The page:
"We are praying for the safety of all Alaskans," she said.

Trump tweeted that assistance would be provided: “Your Federal Government will spare no expense. God Bless you ALL!" The president approved an emergency declaration which authorizes federal aid, the White House said.

Former Alaska governor and Republican vice presidential nominee Sarah Palin tweeted, "Our family is intact - house is not ... I imagine that's the case for many, many others. So thankful to be safe; praying for our state following the earthquake."

Earthquakes are not uncommon in Alaska. Michael West, Alaska state seismologist and director of the Alaska Earthquake Center, said they pick up temblors large enough to be reported "about every 12 minutes or so" but "the vast majority of those are teeny, tiny little pops and creaks in the earth."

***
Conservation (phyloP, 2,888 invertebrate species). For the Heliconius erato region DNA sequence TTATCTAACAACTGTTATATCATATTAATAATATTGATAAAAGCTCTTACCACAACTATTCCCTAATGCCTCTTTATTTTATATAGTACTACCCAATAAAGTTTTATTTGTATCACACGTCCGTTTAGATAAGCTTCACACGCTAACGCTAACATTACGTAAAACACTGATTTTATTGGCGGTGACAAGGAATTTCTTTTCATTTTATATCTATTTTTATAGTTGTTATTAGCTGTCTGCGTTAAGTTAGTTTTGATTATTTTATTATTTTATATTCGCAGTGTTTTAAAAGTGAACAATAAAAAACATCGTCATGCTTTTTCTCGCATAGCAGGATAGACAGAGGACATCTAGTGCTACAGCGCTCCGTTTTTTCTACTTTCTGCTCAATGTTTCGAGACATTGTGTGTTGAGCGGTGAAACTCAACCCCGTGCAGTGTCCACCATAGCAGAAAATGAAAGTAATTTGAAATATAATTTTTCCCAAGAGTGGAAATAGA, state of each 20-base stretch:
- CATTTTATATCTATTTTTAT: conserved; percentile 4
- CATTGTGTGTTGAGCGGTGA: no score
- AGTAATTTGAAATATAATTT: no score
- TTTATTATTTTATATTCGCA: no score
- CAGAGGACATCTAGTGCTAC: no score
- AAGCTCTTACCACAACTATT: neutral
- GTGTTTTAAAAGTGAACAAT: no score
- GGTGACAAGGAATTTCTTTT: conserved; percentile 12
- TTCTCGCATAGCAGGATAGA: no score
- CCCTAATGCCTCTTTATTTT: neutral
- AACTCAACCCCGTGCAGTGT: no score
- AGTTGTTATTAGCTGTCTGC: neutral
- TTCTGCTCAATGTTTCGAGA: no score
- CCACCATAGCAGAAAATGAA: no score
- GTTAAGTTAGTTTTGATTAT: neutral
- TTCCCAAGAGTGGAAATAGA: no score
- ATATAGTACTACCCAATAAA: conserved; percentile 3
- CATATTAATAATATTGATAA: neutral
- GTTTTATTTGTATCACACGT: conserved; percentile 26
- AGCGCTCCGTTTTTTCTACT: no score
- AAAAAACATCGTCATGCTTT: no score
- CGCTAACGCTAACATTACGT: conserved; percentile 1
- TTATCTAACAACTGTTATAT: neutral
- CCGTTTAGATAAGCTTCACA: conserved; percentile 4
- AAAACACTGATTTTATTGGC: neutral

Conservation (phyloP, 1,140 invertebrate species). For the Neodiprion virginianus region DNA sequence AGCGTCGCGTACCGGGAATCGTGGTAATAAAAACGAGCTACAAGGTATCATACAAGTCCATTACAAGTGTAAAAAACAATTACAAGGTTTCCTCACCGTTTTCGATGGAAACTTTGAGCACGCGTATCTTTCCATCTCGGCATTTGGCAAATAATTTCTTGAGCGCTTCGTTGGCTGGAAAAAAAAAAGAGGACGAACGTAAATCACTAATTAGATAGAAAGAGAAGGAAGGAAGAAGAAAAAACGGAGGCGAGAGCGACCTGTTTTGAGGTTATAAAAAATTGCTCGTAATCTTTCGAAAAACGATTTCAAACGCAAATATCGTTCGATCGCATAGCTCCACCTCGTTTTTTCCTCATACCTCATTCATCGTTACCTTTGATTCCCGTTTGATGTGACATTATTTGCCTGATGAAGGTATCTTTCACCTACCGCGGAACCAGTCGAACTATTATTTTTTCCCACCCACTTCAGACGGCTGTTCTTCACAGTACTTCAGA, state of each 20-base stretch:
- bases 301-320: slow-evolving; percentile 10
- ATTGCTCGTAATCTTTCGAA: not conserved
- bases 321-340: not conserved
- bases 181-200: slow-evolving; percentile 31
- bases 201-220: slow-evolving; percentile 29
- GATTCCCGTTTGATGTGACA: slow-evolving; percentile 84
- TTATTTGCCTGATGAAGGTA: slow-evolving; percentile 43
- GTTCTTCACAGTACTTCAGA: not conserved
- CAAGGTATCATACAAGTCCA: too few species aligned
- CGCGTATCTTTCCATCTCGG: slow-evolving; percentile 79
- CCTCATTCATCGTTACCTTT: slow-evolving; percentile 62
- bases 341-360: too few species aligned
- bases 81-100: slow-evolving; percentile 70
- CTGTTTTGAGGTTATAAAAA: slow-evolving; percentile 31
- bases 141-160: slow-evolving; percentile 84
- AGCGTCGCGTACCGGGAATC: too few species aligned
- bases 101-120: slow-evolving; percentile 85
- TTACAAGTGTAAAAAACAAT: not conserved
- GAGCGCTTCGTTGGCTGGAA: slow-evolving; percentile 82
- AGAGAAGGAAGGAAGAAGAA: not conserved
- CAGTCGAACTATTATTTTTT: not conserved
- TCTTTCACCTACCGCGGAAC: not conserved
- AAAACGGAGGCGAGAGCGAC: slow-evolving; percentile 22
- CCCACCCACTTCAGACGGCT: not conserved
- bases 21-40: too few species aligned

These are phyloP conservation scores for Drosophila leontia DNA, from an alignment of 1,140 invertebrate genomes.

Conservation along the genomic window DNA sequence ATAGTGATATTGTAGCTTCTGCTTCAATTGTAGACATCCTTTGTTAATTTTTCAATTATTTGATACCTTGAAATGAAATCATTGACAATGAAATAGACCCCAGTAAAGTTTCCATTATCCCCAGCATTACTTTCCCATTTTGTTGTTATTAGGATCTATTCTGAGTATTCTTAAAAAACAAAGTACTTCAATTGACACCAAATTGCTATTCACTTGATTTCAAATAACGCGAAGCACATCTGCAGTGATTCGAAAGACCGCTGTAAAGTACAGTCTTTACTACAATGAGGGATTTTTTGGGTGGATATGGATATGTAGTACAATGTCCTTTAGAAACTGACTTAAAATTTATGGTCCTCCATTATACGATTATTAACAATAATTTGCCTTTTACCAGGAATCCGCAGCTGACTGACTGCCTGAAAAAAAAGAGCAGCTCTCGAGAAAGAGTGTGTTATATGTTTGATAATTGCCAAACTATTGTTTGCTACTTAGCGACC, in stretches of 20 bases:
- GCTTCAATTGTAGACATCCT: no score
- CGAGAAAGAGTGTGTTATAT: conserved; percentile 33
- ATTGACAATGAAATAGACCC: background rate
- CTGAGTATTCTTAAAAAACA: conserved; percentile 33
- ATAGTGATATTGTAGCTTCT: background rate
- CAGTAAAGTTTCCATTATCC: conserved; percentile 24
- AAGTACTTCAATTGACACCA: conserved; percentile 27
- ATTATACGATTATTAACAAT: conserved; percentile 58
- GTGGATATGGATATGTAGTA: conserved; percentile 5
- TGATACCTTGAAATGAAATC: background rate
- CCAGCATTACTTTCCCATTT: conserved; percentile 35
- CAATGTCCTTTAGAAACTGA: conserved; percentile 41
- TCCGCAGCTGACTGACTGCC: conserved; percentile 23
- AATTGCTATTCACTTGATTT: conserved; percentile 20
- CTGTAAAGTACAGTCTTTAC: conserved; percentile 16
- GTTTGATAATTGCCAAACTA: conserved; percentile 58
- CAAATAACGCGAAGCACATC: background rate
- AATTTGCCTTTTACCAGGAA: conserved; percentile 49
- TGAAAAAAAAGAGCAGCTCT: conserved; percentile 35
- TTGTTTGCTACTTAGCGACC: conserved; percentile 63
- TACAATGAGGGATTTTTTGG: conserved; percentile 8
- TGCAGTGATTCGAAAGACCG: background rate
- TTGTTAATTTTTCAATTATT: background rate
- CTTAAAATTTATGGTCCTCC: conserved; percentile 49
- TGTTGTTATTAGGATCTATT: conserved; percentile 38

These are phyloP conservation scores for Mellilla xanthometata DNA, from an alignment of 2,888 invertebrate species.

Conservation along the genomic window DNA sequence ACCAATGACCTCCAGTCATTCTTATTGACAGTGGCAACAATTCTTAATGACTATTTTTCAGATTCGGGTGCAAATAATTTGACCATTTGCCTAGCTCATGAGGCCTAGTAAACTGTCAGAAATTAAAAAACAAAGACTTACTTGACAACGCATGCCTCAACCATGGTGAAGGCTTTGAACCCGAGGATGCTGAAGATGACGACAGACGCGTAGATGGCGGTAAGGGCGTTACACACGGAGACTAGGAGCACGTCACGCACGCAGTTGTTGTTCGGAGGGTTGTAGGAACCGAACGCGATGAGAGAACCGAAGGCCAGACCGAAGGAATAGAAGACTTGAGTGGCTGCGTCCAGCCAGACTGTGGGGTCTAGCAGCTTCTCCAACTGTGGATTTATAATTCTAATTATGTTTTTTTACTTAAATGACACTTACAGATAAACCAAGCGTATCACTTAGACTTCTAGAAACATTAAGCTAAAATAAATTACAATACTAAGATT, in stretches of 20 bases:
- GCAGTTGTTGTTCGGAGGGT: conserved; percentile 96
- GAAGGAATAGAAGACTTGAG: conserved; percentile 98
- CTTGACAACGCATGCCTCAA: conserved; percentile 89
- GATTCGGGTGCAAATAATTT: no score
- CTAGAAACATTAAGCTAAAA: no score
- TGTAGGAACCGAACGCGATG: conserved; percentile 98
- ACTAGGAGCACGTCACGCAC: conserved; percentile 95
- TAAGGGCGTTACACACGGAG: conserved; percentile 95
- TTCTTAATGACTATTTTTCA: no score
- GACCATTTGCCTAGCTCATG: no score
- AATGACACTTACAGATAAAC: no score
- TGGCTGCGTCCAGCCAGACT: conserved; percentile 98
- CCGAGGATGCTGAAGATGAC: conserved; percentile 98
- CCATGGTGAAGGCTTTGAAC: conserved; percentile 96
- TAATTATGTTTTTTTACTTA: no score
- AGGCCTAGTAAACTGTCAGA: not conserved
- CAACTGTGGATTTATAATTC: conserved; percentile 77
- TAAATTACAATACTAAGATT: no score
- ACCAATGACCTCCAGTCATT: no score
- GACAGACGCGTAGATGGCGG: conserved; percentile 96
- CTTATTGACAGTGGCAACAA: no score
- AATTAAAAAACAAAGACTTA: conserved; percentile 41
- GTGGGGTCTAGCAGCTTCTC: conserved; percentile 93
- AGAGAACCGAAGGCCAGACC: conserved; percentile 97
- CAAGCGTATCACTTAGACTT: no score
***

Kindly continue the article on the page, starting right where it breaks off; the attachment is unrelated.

West, in a Facebook live video, called Friday’s earthquake the most significant to hit the Anchorage area since 1964 in terms of how strongly the ground shook during the event. In 1964 a 9.2-magnitude earthquake occurred in Prince William Sound, which was the second-largest quake instrumentally recorded in the world and the most powerful ever recorded in the U.S., according to the USGS.

There were six or seven significant aftershocks in the hours after Friday's earthquake and aftershocks will continue, West said.

"This is a reminder, a deep reminder, of the nature of the state we live in. Earthquakes are part of what makes this place what it is," and its dramatic landscapes comes from the changing Earth, West said.